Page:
Chicken Before the Egg? Difficulty in Establishing Causation

The danger in quantification of business loss is adopting a mechanical approach to the claim which may result in including losses for factors which are unrelated to the expropriation, none of which should be recoverable.  The accountant must exercise great care to ensure that only the business loss attributable to the expropriation and related disruption is quantified.  It can be difficult to establish a direct causal link to the expropriation or the construction activities, especially when the business has limited historical information or proven track record. Furthermore, it may be difficult to isolate the negative impact from business disruption resulting from expropriation versus other factors such as entry of new competitors, economic conditions, lack of customer demand, key employee departure, etc. The accountant must perform adequate analysis in understanding the impact of other factors, both internal and external, and assess their impact on the claimant’s profits during the affected period.

For example, a claimant’s business may report significantly lower profits during the affected period and attribute the poor results solely to the disruption caused by the public project works. However, the accountant, through interviewing the claimant and due diligence performed, may find that a major customer was lost due to a defective product, unrelated to the expropriation. Adjustments must be made to take these types of situations into account and isolate the effect of unrelated factors from the quantification of business loss.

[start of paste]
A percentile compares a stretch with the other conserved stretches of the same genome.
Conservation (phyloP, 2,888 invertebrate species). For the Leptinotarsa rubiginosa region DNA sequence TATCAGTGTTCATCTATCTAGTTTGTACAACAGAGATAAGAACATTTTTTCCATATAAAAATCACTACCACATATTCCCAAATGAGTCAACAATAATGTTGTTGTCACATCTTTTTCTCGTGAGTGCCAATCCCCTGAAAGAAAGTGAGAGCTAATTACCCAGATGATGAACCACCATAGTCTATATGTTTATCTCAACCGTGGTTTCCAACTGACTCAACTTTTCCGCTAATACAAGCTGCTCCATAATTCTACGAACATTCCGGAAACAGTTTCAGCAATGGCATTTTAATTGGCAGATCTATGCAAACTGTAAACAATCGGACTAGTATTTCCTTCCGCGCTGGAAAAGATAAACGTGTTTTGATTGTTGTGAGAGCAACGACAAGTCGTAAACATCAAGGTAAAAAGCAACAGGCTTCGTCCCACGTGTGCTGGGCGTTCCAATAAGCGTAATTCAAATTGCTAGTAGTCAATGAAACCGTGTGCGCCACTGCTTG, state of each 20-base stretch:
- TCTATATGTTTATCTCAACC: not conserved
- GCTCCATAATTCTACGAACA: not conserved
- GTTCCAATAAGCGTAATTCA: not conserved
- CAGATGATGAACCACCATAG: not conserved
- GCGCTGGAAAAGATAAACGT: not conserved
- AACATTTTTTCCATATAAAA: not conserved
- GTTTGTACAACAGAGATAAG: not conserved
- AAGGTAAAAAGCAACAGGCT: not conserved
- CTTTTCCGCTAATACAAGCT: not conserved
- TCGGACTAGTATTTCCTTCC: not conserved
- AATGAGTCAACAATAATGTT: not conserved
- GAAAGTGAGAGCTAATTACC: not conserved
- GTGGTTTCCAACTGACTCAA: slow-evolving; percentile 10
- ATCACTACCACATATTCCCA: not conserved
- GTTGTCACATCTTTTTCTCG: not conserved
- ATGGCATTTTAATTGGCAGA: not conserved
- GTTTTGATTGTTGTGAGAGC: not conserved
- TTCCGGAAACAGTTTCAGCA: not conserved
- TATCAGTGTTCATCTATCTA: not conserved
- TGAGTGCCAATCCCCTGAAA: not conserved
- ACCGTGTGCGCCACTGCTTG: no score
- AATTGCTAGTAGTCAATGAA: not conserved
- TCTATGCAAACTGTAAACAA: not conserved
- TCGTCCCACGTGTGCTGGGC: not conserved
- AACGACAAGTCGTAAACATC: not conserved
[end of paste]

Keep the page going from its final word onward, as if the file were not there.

Speculation Spectacles

Although in the past, the courts generally avoid awarding loss of profits to newly established businesses because they felt that prospective profits were too uncertain, contingent or speculative.  In Canada, courts appear to accept quantification methods that do not involve speculation. Therefore, in order to quantify economic damages, there must be some form of credible evidence to support the loss of profits. The claimant’s experience either before or after may help demonstrate that the projected “but for” profits could have been earned and would thereby remove some of the speculation.

Another possibility is the claimant may be able to satisfy the court that they have or had operated a similar business previously at some other location (e.g. franchisee).  Such past experience, adjusted for relevant particularities of the subject business, may provide a credible basis for quantification of loss of profits.